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Hi-Line Living: Intro to Food Sovereignty

An Intro to Food Sovereignty class brings something different and fairly unique to Stone Child College on Rocky Boy's Indian Reservation.

The class is more than a class. It is more than an economic initiative that gives credits toward a student's degree.

Bob Quinn, Ph.D., has headed the new class and said the point of the instruction is to create food all the way from seed through processed product on the reservation, for the reservation, using kamut, a wheat developed from the khorasan wheat grain recovered from a pharaoh tomb in Egypt.

"This year, we're planting 20 acres of this ancient wheat at Dry Forks Farm and next fall we'll be using what is planted and raised at Dry Forks at the reservation for food for the people of Rocky Boy," Quinn said. "This class is designed to help not only demonstrate but teach how that can happen."

During the last class of the school year, students took grain that was grown on 20 acres allocated specifically for the use of the class and put it through a small mill to be made into flour.

"We take the flour and we dump it into a pasta machine," Quinn said.

They then took that flour and put it through a pasta-making machine to make fresh spaghetti-sized noodles.

Before the grain is processed in the classroom, though, it is planted, harvested and cleaned at Dry Forks Farm, which is on the reservation.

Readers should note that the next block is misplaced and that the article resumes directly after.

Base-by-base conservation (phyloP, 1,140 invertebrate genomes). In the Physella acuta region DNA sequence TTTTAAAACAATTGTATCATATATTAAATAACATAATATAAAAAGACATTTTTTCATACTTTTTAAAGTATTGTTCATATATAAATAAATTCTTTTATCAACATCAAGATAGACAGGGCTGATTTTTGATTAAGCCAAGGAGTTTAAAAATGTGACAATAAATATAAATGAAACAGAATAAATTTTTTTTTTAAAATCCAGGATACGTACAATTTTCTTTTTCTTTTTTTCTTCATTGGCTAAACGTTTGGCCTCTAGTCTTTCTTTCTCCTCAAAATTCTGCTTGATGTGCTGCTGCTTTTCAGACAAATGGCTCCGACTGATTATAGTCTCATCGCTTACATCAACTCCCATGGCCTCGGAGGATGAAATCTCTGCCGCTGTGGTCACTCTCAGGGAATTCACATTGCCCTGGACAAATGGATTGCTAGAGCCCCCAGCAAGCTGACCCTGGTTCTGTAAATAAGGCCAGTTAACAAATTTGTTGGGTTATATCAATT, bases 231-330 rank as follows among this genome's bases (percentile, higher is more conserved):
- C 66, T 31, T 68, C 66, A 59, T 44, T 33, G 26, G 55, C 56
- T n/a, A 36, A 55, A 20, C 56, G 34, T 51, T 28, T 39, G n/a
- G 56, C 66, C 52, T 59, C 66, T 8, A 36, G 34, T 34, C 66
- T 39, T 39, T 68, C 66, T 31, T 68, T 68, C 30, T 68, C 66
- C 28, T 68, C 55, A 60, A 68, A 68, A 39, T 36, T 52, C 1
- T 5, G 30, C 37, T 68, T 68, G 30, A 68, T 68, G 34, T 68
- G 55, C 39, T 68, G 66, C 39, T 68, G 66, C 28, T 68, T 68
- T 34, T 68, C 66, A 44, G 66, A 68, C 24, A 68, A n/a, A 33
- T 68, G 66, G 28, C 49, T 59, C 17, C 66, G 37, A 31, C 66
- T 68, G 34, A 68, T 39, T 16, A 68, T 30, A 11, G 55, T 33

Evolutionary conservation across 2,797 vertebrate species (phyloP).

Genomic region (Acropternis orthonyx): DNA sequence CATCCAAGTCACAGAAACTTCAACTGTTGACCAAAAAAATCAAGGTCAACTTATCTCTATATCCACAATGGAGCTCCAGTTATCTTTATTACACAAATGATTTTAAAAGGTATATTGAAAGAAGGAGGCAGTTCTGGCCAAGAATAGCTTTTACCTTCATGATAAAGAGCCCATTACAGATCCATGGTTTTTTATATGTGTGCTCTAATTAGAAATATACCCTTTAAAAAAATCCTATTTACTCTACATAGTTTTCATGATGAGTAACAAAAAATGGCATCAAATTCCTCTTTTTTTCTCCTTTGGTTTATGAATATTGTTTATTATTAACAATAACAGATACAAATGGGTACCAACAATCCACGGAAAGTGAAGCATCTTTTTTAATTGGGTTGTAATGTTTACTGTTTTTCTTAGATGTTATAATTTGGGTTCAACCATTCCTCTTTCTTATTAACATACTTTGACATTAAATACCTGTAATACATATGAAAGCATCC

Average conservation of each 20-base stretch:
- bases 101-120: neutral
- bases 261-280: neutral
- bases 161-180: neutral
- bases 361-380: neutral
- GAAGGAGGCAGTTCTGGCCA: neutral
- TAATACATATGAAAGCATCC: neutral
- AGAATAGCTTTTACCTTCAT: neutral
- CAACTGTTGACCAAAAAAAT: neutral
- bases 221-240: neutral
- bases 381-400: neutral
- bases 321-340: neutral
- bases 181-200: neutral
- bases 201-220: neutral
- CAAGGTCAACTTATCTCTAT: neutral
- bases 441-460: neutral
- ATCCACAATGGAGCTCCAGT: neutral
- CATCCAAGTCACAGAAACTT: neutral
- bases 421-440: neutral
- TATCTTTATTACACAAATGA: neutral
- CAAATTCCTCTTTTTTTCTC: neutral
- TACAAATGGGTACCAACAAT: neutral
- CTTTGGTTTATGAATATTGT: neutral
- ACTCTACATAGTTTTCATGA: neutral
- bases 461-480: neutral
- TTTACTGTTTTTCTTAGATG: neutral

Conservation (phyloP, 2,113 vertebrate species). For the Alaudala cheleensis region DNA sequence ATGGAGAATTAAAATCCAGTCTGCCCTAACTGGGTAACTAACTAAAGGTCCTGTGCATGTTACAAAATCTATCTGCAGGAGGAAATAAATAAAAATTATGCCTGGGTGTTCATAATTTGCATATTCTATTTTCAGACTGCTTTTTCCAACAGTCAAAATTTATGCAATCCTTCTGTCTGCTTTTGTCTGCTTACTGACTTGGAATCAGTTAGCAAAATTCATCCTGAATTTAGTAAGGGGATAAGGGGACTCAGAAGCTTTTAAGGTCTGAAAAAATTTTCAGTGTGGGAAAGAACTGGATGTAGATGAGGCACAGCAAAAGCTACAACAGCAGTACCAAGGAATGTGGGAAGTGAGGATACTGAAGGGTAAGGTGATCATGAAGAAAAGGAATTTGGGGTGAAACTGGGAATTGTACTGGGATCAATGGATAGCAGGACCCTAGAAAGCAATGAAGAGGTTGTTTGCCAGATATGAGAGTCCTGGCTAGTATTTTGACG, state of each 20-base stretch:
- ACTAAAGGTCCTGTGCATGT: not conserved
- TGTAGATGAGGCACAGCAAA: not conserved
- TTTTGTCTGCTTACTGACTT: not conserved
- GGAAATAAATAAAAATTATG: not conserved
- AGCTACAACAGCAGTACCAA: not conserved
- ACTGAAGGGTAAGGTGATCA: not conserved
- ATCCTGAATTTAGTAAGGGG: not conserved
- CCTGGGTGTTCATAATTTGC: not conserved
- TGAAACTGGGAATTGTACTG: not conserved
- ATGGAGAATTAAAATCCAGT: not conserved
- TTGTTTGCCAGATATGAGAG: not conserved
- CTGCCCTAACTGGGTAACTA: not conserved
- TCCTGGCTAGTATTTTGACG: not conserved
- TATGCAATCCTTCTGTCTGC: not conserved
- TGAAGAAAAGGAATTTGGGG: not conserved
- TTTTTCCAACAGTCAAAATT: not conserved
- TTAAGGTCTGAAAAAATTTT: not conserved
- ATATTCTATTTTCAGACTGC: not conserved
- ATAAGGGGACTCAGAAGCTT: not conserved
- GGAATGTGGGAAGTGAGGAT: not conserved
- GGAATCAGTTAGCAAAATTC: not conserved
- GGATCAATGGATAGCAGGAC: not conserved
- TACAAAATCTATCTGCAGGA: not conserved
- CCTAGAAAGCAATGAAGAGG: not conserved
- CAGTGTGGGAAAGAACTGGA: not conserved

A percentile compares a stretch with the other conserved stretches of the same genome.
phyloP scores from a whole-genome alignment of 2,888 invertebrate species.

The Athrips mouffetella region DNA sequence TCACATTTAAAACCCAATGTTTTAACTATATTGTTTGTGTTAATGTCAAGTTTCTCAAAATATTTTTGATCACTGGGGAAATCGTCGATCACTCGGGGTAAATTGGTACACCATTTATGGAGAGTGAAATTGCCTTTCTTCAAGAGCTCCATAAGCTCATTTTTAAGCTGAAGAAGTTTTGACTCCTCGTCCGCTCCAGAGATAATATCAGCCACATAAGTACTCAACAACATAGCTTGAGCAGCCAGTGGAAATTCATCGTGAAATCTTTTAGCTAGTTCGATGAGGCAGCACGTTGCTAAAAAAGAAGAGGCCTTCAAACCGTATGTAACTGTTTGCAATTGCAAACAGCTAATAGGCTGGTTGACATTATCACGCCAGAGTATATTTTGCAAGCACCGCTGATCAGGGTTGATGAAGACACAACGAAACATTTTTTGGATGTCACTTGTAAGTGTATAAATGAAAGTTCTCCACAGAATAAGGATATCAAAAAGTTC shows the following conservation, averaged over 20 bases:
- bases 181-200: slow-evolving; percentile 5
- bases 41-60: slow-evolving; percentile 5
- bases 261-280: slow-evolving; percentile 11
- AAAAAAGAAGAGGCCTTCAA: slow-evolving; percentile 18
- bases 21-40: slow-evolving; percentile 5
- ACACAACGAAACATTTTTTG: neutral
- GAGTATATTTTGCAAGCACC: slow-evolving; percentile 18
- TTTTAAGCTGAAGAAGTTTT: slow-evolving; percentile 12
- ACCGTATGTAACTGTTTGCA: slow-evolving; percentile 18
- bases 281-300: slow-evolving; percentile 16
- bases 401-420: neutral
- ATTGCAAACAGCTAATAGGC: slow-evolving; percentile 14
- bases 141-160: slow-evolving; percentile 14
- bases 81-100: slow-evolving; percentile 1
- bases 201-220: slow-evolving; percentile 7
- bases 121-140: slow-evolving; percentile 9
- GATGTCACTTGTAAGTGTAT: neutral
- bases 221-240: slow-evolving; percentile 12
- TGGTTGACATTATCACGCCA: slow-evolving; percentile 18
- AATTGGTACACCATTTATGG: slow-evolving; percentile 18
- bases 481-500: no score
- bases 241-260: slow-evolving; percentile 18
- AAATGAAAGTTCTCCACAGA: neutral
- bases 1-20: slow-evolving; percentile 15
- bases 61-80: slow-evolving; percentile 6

Quinn said they plan on making several types of food products.

"Once we have the flour, we can make bread, we can make pancakes, we can make many foods through this," Quinn said. "We can make spaghetti, we can make shells for salad, we can make macaroni for soup, and that's what we can do with the pasta machine."

He said the idea of the project is to get students interested in and excited for lessons on nutrition.

"The research that has been done in Europe, it looks like there is a good chance this is a very good type of grain for people with diabetes," he said.

They hope to get a grant for research this summer to compare the health benefits, especially for those who suffer from diabetes, of the ancient grains to modern spring wheat. Quinn said that if the grant works out, they will plant both the types of grains this fall to compare them next summer and add to the research.

Nate St. Pierre, the president of Stone Child College, said he is very excited about the possibilities that the program opened up for the college and the entire reservation.

"Projects like this have a direct impact on a sovereign nation, especially on those with diabetes and maybe cardiovascular problems, weight obesity and things like that," St. Pierre said. "I think that this will have a very big impact on their lifestyle because of their diet. I think this will bring some major changes that will come out of the research."

St. Pierre said he could imagine that some small business opportunities for people on the reservation could come out of this, too, should it expand.

"This is cutting edge stuff," St. Pierre said. " ... But I think the idea now is kind of captured in this notion of food sovereignty. The idea of food sovereignty is that rather than relying on commercial products and grocery stores, ... we can grow our own - we can provide our own food sources and eventually improve our health."

He said that the project is at its very beginning stages now, but he can see this turning into a great thing later on down the line.


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